Wednesday, September 16, 2009

Coetzee’s Disgrace

When J.M. Coetzee’s Disgrace was first published, the South African Nobel Laureate became the first writer to ever win a second Booker Prize, the prestigious British literary award. Shortly thereafter, he immigrated to Australia. While it might be a writer’s job to hold a mirror up to society, it seems Coetzee’s native country was still not ready to look into it. As adapted by director Steve Jacobs, Disgrace (trailer here) is a deeply troubling depiction of South African society that opens Friday in New York.

Apartheid has fallen, but Disgrace’s South Africa is hardly a post-racial society. Rather, it is hyper-racial. Professor David Lurie has yet to fully appreciate this though. As the film opens, his primary racial considerations involve his carnal desires. After a mixed-race prostitute spurns his growing attachment, he shifts his attention to a student. When his unwelcome desire escalates into harassment, it causes a scandal that ends his academic career. Given the steady erosion of the prestige and privilege of his position, Lurie takes his disgrace in stride. Still, he finds it advisable to leave town temporarily, so he visits his somewhat estranged daughter Lucy in the countryside.

If not exactly overjoyed to see Lurie, she initially appreciates the novelty of his visit, notwithstanding the precipitating circumstances. Lurie even makes an effort to fit in, helping out with her flowerbeds and volunteering at a local animal clinic. However, he can not shake his vague suspicions of Lucy’s neighbor and supposed protector Petrus. Then one afternoon, when Petrus is conveniently absent, everything changes.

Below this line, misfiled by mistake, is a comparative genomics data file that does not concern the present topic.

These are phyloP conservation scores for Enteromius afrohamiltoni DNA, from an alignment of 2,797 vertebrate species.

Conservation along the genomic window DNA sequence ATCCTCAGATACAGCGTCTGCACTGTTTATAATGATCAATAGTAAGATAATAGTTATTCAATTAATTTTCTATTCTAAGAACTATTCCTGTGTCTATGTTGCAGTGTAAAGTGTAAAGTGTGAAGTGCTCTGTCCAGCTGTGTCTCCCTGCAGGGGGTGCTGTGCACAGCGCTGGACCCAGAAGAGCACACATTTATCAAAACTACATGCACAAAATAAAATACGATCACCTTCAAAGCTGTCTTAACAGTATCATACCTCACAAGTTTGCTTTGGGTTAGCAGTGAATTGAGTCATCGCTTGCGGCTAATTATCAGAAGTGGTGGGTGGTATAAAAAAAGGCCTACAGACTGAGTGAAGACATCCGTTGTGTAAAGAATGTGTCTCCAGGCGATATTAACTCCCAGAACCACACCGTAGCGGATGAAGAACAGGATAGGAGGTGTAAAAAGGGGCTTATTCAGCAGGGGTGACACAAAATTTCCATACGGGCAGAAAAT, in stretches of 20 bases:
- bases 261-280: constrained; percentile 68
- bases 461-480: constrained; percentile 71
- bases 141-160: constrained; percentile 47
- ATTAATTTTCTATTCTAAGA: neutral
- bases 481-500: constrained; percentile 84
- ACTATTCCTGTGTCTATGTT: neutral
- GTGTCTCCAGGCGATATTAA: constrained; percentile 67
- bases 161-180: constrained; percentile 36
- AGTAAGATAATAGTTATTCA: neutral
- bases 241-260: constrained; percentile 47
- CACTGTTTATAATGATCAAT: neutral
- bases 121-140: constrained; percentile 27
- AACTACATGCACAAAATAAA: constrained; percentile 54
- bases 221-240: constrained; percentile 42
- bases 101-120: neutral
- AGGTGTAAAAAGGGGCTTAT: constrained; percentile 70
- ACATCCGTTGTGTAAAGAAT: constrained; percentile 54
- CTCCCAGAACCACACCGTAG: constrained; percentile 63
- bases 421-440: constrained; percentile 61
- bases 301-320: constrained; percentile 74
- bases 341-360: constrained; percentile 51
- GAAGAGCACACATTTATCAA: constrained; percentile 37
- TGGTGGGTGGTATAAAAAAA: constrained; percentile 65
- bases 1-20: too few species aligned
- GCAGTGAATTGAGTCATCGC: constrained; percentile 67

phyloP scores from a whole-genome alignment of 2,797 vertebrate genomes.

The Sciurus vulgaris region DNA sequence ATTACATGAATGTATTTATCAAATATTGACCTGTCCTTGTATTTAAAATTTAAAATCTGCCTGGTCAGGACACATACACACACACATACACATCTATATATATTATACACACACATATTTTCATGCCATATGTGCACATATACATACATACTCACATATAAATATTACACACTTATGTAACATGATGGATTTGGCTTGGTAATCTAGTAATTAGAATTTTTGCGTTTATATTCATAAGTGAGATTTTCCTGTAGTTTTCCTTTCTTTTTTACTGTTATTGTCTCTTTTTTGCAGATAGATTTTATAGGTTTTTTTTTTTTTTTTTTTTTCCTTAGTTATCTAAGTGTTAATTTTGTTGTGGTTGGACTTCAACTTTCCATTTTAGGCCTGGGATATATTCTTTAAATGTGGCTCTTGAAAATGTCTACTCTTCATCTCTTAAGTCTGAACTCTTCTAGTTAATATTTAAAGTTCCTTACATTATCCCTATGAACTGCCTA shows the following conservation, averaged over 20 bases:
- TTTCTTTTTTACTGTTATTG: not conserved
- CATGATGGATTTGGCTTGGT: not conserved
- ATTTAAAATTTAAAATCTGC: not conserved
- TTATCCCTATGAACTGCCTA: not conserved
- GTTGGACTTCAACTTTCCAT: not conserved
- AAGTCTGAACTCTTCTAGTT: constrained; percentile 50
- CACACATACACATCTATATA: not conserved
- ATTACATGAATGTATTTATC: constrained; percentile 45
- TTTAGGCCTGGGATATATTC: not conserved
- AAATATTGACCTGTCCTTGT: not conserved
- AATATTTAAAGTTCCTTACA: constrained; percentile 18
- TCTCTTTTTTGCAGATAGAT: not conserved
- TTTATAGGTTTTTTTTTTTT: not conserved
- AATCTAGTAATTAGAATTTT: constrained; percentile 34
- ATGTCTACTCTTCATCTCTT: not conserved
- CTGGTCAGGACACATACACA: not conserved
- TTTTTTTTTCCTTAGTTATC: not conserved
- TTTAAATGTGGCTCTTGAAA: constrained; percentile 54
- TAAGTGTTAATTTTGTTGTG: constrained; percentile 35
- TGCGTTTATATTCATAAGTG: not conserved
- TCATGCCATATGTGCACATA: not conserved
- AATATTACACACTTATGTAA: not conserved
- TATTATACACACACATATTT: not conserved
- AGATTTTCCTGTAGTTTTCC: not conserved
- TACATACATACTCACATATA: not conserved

Three young boys brutalize Lucy, while the severely beaten and burned Lurie is powerless to intervene. As bad as the attack was, the aftermath is even more painful for Lurie. Despite Lucy’s silent indictment of his ineffectualness, she refuses to report the assault to the police. When they later discover one of their assailants is a kinsman of Petrus under his protection, Lucy expressly forbids any confrontations, determined to bear her pain as her share of the collective guilt engendered by white South Africans.

Screenings of Disgrace are not likely to become a Mandela Day tradition anytime soon. It portrays a post-Apartheid South Africa paralyzed by vengefulness and white guilt—a perfect storm of social pathologies. It is not a story of false hope, but weary resignation.

John Malkovich is riveting as Lurie, convincingly portraying his humbling transformation. However, as Lucy, Jessica Haines is hobbled by a character that too often seems to be acting as a symbol than a believable human being. Still, the raw honesty of Coetzee’s story has an undeniable power that Anna-Maria Monticelli’s screenplay preserves, addressing the dramatic situations directly without resorting euphemism. Using the Australian outback as a stand-in, Disgrace also effectively captures the savage beauty of South Africa’s semi-arid highlands, a land that seems to exert a persistent hold on its residents, despite the danger of its remoteness.

Disgrace is often a challenging film to watch, but it is gripping, highly literate drama. It is frankly impressive how uncompromising it is, given the hot button racial issues it tackles. Disgrace opens Friday (9/18) at the Quad.